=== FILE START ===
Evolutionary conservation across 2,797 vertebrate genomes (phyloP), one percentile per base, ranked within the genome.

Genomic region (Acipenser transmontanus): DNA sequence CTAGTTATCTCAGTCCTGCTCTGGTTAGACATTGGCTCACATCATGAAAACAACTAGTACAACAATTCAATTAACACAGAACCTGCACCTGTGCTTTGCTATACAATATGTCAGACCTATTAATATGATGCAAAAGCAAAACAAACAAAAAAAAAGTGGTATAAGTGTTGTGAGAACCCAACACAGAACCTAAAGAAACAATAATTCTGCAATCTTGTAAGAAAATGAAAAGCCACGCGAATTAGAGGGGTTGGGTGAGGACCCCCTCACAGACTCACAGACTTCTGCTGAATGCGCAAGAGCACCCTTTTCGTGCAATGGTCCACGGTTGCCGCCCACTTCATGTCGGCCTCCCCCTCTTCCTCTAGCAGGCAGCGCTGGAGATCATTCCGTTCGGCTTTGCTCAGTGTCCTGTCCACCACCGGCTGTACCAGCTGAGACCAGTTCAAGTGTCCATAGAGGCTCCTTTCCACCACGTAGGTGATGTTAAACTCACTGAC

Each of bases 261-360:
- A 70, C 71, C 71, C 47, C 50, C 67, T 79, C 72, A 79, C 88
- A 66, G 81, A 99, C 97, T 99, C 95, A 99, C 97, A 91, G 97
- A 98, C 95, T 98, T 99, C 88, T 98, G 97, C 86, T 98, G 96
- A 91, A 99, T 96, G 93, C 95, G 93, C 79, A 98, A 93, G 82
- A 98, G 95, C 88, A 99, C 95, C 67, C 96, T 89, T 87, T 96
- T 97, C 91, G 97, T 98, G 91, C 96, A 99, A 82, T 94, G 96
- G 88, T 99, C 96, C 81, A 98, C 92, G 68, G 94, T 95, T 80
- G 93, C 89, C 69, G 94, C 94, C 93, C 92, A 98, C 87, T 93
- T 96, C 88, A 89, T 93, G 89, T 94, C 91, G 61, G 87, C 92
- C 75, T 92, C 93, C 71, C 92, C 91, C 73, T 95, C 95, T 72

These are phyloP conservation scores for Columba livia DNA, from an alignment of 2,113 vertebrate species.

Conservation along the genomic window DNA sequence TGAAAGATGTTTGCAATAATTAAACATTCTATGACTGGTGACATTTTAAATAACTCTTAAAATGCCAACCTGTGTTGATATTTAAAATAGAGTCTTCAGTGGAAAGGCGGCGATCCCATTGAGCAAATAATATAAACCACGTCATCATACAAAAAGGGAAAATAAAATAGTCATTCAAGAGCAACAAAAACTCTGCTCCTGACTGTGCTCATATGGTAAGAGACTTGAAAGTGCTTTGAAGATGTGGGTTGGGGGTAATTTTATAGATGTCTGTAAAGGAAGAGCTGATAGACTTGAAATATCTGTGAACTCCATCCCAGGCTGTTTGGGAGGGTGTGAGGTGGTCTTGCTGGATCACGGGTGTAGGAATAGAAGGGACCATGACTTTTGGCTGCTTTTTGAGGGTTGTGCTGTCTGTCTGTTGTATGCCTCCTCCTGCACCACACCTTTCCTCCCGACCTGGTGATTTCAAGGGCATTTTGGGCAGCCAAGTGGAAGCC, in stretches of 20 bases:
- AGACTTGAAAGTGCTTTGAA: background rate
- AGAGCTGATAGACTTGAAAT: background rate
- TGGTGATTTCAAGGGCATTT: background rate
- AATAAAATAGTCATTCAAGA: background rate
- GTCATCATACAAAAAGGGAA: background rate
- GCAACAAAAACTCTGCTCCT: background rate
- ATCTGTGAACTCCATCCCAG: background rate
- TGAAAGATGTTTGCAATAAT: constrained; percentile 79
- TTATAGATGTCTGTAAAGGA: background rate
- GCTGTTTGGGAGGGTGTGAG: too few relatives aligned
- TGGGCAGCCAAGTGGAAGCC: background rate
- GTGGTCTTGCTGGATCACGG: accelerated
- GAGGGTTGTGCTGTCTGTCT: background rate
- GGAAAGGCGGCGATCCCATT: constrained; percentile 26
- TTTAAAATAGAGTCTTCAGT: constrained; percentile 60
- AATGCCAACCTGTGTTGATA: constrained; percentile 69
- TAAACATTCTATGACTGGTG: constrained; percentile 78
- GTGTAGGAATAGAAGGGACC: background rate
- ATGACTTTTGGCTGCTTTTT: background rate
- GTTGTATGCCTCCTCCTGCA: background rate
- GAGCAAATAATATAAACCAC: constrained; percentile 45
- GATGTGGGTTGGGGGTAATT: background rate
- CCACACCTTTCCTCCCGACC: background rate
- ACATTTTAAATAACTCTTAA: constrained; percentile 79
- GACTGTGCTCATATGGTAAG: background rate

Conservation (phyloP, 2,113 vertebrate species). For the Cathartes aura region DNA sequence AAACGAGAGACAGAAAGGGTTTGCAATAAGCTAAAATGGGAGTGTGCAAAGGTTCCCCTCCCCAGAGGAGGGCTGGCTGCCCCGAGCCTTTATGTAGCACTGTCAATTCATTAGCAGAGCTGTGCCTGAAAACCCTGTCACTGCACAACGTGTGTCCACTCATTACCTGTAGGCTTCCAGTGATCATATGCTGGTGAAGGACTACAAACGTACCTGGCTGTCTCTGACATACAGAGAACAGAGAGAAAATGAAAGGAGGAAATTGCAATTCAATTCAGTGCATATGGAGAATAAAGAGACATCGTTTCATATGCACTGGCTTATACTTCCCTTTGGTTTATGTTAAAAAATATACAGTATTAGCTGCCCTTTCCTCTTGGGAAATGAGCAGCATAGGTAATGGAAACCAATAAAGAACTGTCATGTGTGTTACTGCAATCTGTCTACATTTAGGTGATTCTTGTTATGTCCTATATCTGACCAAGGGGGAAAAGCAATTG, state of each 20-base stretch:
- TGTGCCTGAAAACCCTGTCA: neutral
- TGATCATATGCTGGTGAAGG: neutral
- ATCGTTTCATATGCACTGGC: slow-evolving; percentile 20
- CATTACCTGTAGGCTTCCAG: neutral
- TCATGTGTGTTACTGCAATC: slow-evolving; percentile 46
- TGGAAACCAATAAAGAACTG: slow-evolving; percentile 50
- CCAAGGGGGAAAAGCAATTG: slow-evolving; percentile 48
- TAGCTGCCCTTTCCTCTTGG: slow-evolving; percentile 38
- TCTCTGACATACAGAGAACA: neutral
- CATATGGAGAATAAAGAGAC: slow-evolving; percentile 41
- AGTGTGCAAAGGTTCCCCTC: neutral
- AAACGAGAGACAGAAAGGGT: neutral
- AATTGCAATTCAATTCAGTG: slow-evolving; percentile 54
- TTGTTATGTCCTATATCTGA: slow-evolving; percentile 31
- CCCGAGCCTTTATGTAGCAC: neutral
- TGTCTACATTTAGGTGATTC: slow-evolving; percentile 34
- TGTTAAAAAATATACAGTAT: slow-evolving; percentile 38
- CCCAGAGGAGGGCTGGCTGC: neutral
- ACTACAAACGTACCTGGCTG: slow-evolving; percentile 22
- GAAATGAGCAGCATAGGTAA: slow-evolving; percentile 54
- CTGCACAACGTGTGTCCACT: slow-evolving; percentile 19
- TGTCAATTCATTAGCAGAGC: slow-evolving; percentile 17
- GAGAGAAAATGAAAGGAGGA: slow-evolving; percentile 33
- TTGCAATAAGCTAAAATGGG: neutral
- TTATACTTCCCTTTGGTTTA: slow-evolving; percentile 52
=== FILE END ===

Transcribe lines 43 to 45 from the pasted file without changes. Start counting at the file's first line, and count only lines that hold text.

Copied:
- TGATCATATGCTGGTGAAGG: neutral
- ATCGTTTCATATGCACTGGC: slow-evolving; percentile 20
- CATTACCTGTAGGCTTCCAG: neutral